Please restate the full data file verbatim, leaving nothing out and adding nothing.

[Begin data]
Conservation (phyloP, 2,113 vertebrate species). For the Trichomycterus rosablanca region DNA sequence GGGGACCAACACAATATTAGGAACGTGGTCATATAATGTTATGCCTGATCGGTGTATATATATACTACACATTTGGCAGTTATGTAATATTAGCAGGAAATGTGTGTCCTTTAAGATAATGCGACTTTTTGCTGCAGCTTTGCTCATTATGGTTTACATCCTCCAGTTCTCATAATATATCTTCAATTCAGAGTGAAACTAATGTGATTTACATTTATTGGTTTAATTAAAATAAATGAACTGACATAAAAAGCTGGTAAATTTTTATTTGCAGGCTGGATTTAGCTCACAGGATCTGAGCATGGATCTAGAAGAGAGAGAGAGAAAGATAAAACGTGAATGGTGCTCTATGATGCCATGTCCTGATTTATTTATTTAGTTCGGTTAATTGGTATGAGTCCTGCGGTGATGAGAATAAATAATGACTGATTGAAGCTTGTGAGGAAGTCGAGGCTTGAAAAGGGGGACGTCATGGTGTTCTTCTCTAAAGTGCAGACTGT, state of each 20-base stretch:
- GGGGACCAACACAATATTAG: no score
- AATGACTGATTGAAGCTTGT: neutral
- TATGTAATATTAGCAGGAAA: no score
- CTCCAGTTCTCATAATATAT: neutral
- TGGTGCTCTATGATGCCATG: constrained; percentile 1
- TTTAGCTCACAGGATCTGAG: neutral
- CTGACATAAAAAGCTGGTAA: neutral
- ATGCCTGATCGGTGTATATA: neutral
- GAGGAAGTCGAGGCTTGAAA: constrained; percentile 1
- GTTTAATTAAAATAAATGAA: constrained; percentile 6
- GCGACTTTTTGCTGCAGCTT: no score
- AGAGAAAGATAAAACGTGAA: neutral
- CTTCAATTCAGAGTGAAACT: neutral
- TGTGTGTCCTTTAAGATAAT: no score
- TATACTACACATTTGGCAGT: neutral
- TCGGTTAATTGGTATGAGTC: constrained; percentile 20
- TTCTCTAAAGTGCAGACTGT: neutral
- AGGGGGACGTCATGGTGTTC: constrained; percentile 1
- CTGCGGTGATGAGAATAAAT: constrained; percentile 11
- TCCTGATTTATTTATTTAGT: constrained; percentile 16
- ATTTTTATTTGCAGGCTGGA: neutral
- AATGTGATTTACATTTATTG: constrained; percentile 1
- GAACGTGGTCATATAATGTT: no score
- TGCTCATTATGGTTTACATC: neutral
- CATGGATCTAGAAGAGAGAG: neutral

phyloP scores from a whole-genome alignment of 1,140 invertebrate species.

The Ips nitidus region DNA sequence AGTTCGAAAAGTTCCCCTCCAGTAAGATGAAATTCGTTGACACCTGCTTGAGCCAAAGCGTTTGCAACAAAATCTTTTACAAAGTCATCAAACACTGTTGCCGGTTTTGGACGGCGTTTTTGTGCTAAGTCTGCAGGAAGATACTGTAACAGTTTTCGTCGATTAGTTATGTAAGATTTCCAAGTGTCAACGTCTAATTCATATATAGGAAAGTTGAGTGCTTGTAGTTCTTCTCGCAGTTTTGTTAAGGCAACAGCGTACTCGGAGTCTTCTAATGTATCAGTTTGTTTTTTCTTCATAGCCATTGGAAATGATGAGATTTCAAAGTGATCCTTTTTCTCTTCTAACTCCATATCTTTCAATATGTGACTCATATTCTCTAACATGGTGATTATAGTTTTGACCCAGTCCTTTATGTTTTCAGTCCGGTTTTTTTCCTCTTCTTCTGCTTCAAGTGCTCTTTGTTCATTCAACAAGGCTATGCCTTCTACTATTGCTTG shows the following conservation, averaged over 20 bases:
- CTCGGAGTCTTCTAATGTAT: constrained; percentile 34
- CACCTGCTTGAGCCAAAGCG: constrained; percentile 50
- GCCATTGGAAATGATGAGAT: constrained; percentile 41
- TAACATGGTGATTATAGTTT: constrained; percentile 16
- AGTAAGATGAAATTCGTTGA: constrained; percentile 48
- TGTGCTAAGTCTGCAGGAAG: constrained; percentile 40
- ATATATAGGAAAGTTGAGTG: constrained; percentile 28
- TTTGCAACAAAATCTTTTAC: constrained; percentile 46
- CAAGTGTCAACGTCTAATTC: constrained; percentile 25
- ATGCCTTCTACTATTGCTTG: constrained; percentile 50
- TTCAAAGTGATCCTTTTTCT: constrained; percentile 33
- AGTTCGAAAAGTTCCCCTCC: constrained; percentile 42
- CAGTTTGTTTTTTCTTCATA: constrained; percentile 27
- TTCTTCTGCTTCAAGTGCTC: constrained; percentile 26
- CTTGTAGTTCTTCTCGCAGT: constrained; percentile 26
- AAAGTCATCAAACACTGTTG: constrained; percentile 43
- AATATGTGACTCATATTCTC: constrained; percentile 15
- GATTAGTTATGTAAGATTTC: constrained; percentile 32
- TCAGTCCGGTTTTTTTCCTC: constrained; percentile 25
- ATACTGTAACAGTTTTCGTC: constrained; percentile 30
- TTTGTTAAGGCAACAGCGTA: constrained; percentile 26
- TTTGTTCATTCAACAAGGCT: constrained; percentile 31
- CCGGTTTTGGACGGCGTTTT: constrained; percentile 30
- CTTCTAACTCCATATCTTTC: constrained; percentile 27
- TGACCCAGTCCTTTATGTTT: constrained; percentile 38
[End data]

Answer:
Conservation (phyloP, 2,113 vertebrate species). For the Trichomycterus rosablanca region DNA sequence GGGGACCAACACAATATTAGGAACGTGGTCATATAATGTTATGCCTGATCGGTGTATATATATACTACACATTTGGCAGTTATGTAATATTAGCAGGAAATGTGTGTCCTTTAAGATAATGCGACTTTTTGCTGCAGCTTTGCTCATTATGGTTTACATCCTCCAGTTCTCATAATATATCTTCAATTCAGAGTGAAACTAATGTGATTTACATTTATTGGTTTAATTAAAATAAATGAACTGACATAAAAAGCTGGTAAATTTTTATTTGCAGGCTGGATTTAGCTCACAGGATCTGAGCATGGATCTAGAAGAGAGAGAGAGAAAGATAAAACGTGAATGGTGCTCTATGATGCCATGTCCTGATTTATTTATTTAGTTCGGTTAATTGGTATGAGTCCTGCGGTGATGAGAATAAATAATGACTGATTGAAGCTTGTGAGGAAGTCGAGGCTTGAAAAGGGGGACGTCATGGTGTTCTTCTCTAAAGTGCAGACTGT, state of each 20-base stretch:
- GGGGACCAACACAATATTAG: no score
- AATGACTGATTGAAGCTTGT: neutral
- TATGTAATATTAGCAGGAAA: no score
- CTCCAGTTCTCATAATATAT: neutral
- TGGTGCTCTATGATGCCATG: constrained; percentile 1
- TTTAGCTCACAGGATCTGAG: neutral
- CTGACATAAAAAGCTGGTAA: neutral
- ATGCCTGATCGGTGTATATA: neutral
- GAGGAAGTCGAGGCTTGAAA: constrained; percentile 1
- GTTTAATTAAAATAAATGAA: constrained; percentile 6
- GCGACTTTTTGCTGCAGCTT: no score
- AGAGAAAGATAAAACGTGAA: neutral
- CTTCAATTCAGAGTGAAACT: neutral
- TGTGTGTCCTTTAAGATAAT: no score
- TATACTACACATTTGGCAGT: neutral
- TCGGTTAATTGGTATGAGTC: constrained; percentile 20
- TTCTCTAAAGTGCAGACTGT: neutral
- AGGGGGACGTCATGGTGTTC: constrained; percentile 1
- CTGCGGTGATGAGAATAAAT: constrained; percentile 11
- TCCTGATTTATTTATTTAGT: constrained; percentile 16
- ATTTTTATTTGCAGGCTGGA: neutral
- AATGTGATTTACATTTATTG: constrained; percentile 1
- GAACGTGGTCATATAATGTT: no score
- TGCTCATTATGGTTTACATC: neutral
- CATGGATCTAGAAGAGAGAG: neutral

phyloP scores from a whole-genome alignment of 1,140 invertebrate species.

The Ips nitidus region DNA sequence AGTTCGAAAAGTTCCCCTCCAGTAAGATGAAATTCGTTGACACCTGCTTGAGCCAAAGCGTTTGCAACAAAATCTTTTACAAAGTCATCAAACACTGTTGCCGGTTTTGGACGGCGTTTTTGTGCTAAGTCTGCAGGAAGATACTGTAACAGTTTTCGTCGATTAGTTATGTAAGATTTCCAAGTGTCAACGTCTAATTCATATATAGGAAAGTTGAGTGCTTGTAGTTCTTCTCGCAGTTTTGTTAAGGCAACAGCGTACTCGGAGTCTTCTAATGTATCAGTTTGTTTTTTCTTCATAGCCATTGGAAATGATGAGATTTCAAAGTGATCCTTTTTCTCTTCTAACTCCATATCTTTCAATATGTGACTCATATTCTCTAACATGGTGATTATAGTTTTGACCCAGTCCTTTATGTTTTCAGTCCGGTTTTTTTCCTCTTCTTCTGCTTCAAGTGCTCTTTGTTCATTCAACAAGGCTATGCCTTCTACTATTGCTTG shows the following conservation, averaged over 20 bases:
- CTCGGAGTCTTCTAATGTAT: constrained; percentile 34
- CACCTGCTTGAGCCAAAGCG: constrained; percentile 50
- GCCATTGGAAATGATGAGAT: constrained; percentile 41
- TAACATGGTGATTATAGTTT: constrained; percentile 16
- AGTAAGATGAAATTCGTTGA: constrained; percentile 48
- TGTGCTAAGTCTGCAGGAAG: constrained; percentile 40
- ATATATAGGAAAGTTGAGTG: constrained; percentile 28
- TTTGCAACAAAATCTTTTAC: constrained; percentile 46
- CAAGTGTCAACGTCTAATTC: constrained; percentile 25
- ATGCCTTCTACTATTGCTTG: constrained; percentile 50
- TTCAAAGTGATCCTTTTTCT: constrained; percentile 33
- AGTTCGAAAAGTTCCCCTCC: constrained; percentile 42
- CAGTTTGTTTTTTCTTCATA: constrained; percentile 27
- TTCTTCTGCTTCAAGTGCTC: constrained; percentile 26
- CTTGTAGTTCTTCTCGCAGT: constrained; percentile 26
- AAAGTCATCAAACACTGTTG: constrained; percentile 43
- AATATGTGACTCATATTCTC: constrained; percentile 15
- GATTAGTTATGTAAGATTTC: constrained; percentile 32
- TCAGTCCGGTTTTTTTCCTC: constrained; percentile 25
- ATACTGTAACAGTTTTCGTC: constrained; percentile 30
- TTTGTTAAGGCAACAGCGTA: constrained; percentile 26
- TTTGTTCATTCAACAAGGCT: constrained; percentile 31
- CCGGTTTTGGACGGCGTTTT: constrained; percentile 30
- CTTCTAACTCCATATCTTTC: constrained; percentile 27
- TGACCCAGTCCTTTATGTTT: constrained; percentile 38